NEW YORK – Data from a Phase I study published last week in the Journal of Clinical Oncology showed that Bayer’s investigational compound anetumab ravtansine (BAY 94-9343), an antibody-drug conjugate comprising an anti-mesothelin antibody linked to maytansinoid DM4, was well tolerated in patients with advanced, metastatic, or recurrent solid tumors that expressed the tumor-differentiation antigen mesothelin.
The data also indicated “a positive trend,” suggesting that high mesothelin expression may be useful for predicting which cancer patients will benefit from anetumab ravtansine.
The study, led by Raffit Hassan of the National Cancer Institute, enrolled 148 patients with solid tumors. Tumor response was evaluated in 138 of the 148 patients enrolled in the study. Overall, 66 patients had stable disease, 11 patients had a partial response, and one patient achieved a complete response.
The overall response rate was 16 percent in the 6.5 mg/kg once-every-3-weeks dosing cohort, 9 percent in the 1.8 mg/kg once-per-week dosing cohort, and 6 percent in the 2.2 mg/kg once-per-week dosing cohort. The disease control rate was 65 percent, 54 percent, and 64 percent, respectively. In the ovarian cancer subgroup, one patient achieved complete response at the 2.2 mg/kg once-per-week dosage.
The highest overall response rate of 31 percent was observed in the 6.5 mg/kg once-every-3-weeks mesothelioma subgroup. Disease control rate in this group was 75 percent.
All patients with an observed partial response and complete response had at least 60 percent tumor mesothelin expression as detected by an immunohistochemistry test.
Using results observed from the trial, investigators set the maximum tolerated dose of anetumab ravtansine at 6.5 mg/kg once every three weeks or 2.2 mg/kg once per week. There were no drug-related deaths observed in the study.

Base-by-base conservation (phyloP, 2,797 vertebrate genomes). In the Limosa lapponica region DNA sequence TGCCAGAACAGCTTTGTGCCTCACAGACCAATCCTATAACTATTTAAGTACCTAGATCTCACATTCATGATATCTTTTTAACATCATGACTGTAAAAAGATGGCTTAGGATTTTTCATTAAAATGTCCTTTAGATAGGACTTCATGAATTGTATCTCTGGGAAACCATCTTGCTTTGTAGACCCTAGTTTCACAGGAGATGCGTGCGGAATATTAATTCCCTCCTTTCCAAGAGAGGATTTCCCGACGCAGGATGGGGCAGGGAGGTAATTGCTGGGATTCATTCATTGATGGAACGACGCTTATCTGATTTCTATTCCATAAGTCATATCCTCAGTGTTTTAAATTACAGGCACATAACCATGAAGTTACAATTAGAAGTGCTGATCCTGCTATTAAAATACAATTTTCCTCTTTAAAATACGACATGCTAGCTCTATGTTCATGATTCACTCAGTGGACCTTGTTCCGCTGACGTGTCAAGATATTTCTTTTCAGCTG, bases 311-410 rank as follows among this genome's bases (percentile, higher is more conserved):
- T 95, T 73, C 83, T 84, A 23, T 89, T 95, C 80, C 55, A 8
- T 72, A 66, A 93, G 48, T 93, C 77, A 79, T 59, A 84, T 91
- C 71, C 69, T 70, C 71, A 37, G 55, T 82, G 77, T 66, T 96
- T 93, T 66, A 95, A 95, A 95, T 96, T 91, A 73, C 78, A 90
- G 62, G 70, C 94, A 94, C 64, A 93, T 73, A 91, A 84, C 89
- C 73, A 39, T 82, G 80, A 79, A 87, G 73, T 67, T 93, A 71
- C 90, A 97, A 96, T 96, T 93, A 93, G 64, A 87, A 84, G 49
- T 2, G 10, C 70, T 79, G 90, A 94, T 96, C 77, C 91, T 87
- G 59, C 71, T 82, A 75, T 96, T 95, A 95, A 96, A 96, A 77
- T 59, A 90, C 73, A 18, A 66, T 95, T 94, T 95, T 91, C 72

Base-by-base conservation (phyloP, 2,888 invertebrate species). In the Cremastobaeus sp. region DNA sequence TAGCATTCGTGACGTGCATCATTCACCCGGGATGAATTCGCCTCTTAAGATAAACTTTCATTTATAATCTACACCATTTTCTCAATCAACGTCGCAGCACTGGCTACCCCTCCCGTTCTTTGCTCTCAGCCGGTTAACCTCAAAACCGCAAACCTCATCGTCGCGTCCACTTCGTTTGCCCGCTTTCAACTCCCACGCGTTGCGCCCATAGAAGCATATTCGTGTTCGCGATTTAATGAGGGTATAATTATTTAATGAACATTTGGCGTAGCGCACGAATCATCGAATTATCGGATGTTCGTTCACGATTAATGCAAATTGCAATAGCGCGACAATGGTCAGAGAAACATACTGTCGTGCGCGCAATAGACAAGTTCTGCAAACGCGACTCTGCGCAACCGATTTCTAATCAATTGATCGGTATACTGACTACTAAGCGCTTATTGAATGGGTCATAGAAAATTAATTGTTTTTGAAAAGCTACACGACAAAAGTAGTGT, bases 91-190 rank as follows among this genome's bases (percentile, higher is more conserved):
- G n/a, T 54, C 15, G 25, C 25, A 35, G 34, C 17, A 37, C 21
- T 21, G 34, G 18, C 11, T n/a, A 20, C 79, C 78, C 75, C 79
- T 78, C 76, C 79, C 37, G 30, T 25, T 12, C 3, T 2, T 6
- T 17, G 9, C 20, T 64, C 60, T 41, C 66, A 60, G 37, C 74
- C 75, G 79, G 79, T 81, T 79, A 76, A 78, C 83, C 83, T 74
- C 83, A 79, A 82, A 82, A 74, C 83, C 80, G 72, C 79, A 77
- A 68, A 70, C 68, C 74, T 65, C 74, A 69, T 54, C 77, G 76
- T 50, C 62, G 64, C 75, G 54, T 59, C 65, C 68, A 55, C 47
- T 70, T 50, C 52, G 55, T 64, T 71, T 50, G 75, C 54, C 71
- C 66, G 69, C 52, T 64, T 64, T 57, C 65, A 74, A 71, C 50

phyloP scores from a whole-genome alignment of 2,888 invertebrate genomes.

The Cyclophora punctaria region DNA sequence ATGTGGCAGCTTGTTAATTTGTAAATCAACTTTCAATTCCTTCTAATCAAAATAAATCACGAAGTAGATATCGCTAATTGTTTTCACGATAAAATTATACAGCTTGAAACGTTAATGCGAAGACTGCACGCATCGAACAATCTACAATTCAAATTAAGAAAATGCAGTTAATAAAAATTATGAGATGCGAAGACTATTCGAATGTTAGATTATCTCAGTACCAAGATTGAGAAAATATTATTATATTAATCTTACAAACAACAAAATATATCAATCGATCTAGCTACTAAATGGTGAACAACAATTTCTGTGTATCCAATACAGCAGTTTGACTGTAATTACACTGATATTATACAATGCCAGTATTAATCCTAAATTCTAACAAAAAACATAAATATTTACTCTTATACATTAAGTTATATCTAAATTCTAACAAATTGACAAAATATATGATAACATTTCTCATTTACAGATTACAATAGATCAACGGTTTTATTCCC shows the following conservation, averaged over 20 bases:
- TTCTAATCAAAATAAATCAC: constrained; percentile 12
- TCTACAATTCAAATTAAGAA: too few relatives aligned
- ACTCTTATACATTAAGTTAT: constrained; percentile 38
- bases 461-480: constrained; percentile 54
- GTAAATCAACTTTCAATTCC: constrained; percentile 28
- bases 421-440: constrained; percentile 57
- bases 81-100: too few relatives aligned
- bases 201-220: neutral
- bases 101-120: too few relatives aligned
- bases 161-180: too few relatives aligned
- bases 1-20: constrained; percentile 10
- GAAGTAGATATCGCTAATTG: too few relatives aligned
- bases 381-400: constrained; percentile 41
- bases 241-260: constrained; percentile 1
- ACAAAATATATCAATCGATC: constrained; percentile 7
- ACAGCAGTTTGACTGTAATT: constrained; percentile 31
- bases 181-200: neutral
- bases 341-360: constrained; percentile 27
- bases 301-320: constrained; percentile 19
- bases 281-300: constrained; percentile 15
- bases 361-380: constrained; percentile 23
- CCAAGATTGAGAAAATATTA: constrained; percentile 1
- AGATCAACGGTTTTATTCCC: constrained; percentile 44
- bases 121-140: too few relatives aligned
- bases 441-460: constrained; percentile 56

Anetumab ravtansine binds to the mesothelin on tumor cells and is internalized, which releases DM4. DM4 binds to tubulin, which can arrest cell cycle and trigger cell death. The release of DM4 into the tumor microenvironment can also kill any neighboring dividing cells.
Hassan and colleagues noted that “while all patients who responded to treatment had high mesothelin expression, some patients with high mesothelin expression did not respond to treatment. These findings suggest that, although there is a positive trend in the correlation between mesothelin expression and antitumor activity, significance cannot be established on the basis of the preliminary data from this study.”
Mesothelin is a transmembrane tumor differentiation antigen that is highly expressed in many solid tumors. It is found in around 85 percent to 95 percent of mesotheliomas, 80 percent to 85 percent of pancreatic cancers, 60 percent to 65 percent of ovarian cancers, 57 percent to 64 percent of non-small cell lung cancers, 50 percent to 55 percent of stomach cancers, and 25 percent to 30 percent of breast cancers. It is hypothesized to be important for tumor implantation and metastasis. Previous research has found that mesothelin expression in normal tissues is limited.
Several additional trials of anetumab ravtansine are underway evaluating the drug as monotherapy or in combination with standard of care in a variety of mesothelin-expressing solid tumors. This includes anetumab ravtansine in combination with pegylated liposomal doxorubicin in recurrent mesothelin-expressing platinum-resistant cancer, anetumab ravtansine and atezolizumab (Genentech’s Tecentriq) in mesothelin-expressing non-small cell lung cancer, anetumab ravtansine with and without pembrolizumab (Merck’s Keytruda) in mesothelin-positive pleural mesothelioma, and a basket trial of anetumab ravtansine in mesothelin-expressing advanced solid tumors.
This article was published by Precision Oncology News.